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March 13, 2015

APL Leads Energetic Particle Team Research on NASA's MMS Mission

Magnetospheric Multiscale (MMS) launch
The United Launch Alliance Atlas V rocket with NASA’s Magnetospheric Multiscale (MMS) spacecraft on board launches from the Cape Canaveral Air Force Station Space Launch Complex 41, Florida, on Thursday, March 12, 2015
Credit: NASA
 
image magnetic reconnection for MMS mission
MMS will explore different regions where magnetic reconnection often occurs, one on the day-side and the other on the night-side of Earth.
Credit: NASA

When NASA's Magnetospheric Multiscale (MMS) mission launched from Cape Canaveral Air Force Station, Florida, on Thursday, March 12, it delivered a four-spacecraft experiment into Earth orbit that will study an important phenomenon called magnetic reconnection. Aboard each of those spacecraft is an Energetic Ion Spectrometer (EIS) instrument, designed and built by the Johns Hopkins University Applied Physics Laboratory (APL) in Laurel, Maryland.

Magnetic reconnection takes place high above the planet in the magnetosphere, a protective barrier around Earth that deflects the powerful solar winds that emanate from our sun. During that deflection, the plasma energy in the solar wind—which also contains magnetic fields—interacts violently with the magnetosphere, transferring energy in explosive realignments that send particles in the area flying off at speeds near that of light.

MMS will investigate how the magnetic fields of the sun and Earth connect and disconnect by using four identical spacecraft, each with 11 instruments, to study plasmas, fields, and particles. The mission will provide data about magnetic fields, plasma, and particle acceleration that will answer long-standing questions scientists have had about these reconnection events.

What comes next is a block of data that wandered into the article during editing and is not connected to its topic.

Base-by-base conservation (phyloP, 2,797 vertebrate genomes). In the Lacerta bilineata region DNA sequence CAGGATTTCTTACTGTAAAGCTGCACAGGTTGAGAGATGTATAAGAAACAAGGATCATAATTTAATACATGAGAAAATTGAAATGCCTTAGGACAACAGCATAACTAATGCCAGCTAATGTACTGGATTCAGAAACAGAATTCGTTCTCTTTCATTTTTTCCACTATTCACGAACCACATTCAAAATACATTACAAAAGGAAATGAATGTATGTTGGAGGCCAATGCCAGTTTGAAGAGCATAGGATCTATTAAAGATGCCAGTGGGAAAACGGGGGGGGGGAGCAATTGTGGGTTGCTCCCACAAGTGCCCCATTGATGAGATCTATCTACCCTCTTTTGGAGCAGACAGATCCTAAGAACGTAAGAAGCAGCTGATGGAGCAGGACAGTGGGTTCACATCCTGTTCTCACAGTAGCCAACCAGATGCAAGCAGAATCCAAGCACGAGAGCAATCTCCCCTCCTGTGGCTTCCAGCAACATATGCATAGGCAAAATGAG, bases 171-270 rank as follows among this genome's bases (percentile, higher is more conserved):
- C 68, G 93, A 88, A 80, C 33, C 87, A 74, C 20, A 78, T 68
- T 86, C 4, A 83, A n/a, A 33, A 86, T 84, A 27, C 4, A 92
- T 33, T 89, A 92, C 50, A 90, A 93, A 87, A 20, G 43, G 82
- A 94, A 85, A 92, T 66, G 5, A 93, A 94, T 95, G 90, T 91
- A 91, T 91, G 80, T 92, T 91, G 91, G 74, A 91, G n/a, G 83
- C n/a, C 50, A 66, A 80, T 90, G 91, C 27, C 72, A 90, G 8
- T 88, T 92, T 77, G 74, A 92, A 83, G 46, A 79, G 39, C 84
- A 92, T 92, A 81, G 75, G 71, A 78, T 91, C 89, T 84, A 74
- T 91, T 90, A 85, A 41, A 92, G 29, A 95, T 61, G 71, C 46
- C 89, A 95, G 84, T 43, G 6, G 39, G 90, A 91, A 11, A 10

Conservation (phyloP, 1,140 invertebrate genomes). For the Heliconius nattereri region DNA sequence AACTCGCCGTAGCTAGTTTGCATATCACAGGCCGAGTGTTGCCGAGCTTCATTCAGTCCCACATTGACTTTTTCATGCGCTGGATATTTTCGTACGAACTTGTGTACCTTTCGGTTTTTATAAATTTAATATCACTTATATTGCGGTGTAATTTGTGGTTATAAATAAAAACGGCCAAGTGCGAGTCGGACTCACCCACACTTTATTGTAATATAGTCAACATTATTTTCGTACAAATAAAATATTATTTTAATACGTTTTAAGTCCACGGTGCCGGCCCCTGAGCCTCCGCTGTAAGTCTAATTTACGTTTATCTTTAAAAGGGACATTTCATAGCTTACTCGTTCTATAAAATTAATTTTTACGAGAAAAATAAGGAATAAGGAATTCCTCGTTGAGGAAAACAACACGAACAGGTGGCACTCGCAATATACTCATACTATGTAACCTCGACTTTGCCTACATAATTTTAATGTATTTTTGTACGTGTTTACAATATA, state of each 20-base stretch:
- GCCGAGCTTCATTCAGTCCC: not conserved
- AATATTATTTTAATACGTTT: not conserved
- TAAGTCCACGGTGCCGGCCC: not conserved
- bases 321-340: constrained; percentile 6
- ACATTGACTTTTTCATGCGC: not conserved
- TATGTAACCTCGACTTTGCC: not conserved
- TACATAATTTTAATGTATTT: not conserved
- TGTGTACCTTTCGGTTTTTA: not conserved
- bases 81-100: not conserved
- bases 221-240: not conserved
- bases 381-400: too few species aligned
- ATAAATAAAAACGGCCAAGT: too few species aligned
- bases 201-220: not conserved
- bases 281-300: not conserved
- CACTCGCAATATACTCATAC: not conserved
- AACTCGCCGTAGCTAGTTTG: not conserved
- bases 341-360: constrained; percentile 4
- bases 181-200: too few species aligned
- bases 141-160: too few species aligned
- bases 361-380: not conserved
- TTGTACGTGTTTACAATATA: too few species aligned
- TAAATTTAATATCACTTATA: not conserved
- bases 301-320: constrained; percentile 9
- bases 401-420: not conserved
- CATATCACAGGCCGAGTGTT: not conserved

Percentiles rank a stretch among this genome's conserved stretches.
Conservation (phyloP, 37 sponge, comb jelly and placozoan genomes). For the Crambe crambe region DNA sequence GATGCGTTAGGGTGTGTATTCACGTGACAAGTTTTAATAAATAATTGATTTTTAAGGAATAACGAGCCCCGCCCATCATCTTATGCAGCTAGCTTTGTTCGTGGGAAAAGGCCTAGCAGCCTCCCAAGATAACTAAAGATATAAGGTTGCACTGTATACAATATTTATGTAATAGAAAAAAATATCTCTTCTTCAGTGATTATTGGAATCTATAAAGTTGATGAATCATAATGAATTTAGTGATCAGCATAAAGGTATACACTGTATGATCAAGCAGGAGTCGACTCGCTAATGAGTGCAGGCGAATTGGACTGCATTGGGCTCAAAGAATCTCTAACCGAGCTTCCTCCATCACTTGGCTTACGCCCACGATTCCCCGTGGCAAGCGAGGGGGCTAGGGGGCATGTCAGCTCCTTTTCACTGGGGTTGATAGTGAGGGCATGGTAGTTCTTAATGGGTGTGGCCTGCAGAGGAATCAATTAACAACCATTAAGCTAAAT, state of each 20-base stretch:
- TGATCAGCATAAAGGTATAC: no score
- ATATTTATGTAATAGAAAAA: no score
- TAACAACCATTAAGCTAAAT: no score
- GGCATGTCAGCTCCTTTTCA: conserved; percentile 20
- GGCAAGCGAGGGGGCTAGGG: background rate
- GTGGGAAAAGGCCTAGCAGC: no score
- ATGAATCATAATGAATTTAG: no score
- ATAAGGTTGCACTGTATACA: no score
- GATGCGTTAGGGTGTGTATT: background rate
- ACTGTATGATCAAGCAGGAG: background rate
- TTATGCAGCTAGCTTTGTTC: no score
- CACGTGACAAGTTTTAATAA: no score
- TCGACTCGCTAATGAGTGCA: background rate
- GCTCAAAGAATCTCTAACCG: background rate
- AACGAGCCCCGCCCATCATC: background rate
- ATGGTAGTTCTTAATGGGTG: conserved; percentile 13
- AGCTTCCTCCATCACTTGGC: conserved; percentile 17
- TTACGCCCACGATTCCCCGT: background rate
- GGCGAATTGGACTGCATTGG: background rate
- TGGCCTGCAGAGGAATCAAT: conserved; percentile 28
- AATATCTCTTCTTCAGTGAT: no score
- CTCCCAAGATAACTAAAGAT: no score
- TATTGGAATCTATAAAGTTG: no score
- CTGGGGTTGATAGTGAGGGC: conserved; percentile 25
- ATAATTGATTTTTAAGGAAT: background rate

"The process of magnetic reconnection that MMS will study is the means by which the energy from the sun gets inside the magnetosphere, through tears along magnetic field lines," said Barry Mauk of APL, the lead investigator of the mission's Energetic Particle Detector (EPD) investigation team. "Also, magnetic reconnection is the process that allows the energy of the solar wind into the magnetosphere. That energy creates powerful phenomena like the Van Allen radiation belts." These doughnut-shaped hazardous regions of highly-charged particles above Earth are studied by another NASA mission, the Van Allen Probes, for which Mauk is project scientist, and which were built and are operated by APL.

"These regions where the magnetic reconnection occurs can be quite small, relatively speaking," Mauk said, "sometime only tens of miles, or a few dozen kilometers, in size." By using four spacecraft, researchers will be able to see the reconnection regions in three dimensions, and hope to better and more clearly understand the many physical processes at work.

There are 11 instruments on board each spacecraft; the EPD team will use two instruments to focus on the detection of energetic particles, some of which are accelerated to near-relativistic speeds. (The team is made up of researchers from four institutions: APL; the University of Colorado's Laboratory for Atmospheric and Space Physics (LASP) in Boulder; Los Alamos National Laboratory, New Mexico; and the University of New Hampshire. The EPD payload lead is the Southwest Research Institute in San Antonio, Texas.)

In addition to the APL-built EIS, which will make comprehensive measurements of ions in the region, a second instrument, the Fly's Eye Energetic Particle Sensor (FEEPS, built by the Aerospace Corporation), will record the number and direction of electrons in the area. Together, the instruments allow MMS to take fast, accurate ion and electron measurements as the spacecraft operate through fast-changing reconnection sites. (APL also contributed other electronics and testing to the mission.)

"MMS will help us better understand the processes occurring in these magnetic reconnection events," Mauk said. "It's the first time we'll be able to have a multi-spacecraft mission specifically study what is going on in these reconnection regions, and we hope to prove which theories about particle acceleration and other fundamental universal processes are correct."

MMS is the fourth NASA Solar Terrestrial Probes Program mission. NASA Goddard Space Flight Center built, integrated, and tested the four MMS spacecraft and is responsible for overall mission management and mission operations. The Southwest Research Institute leads the Instrument Suite Science Team. Science operations planning and instrument command sequence development will be performed at the MMS Science Operations Center at LASP.

Media contact: Geoff Brown, 240-228-5618, geoffrey.brown@jhuapl.edu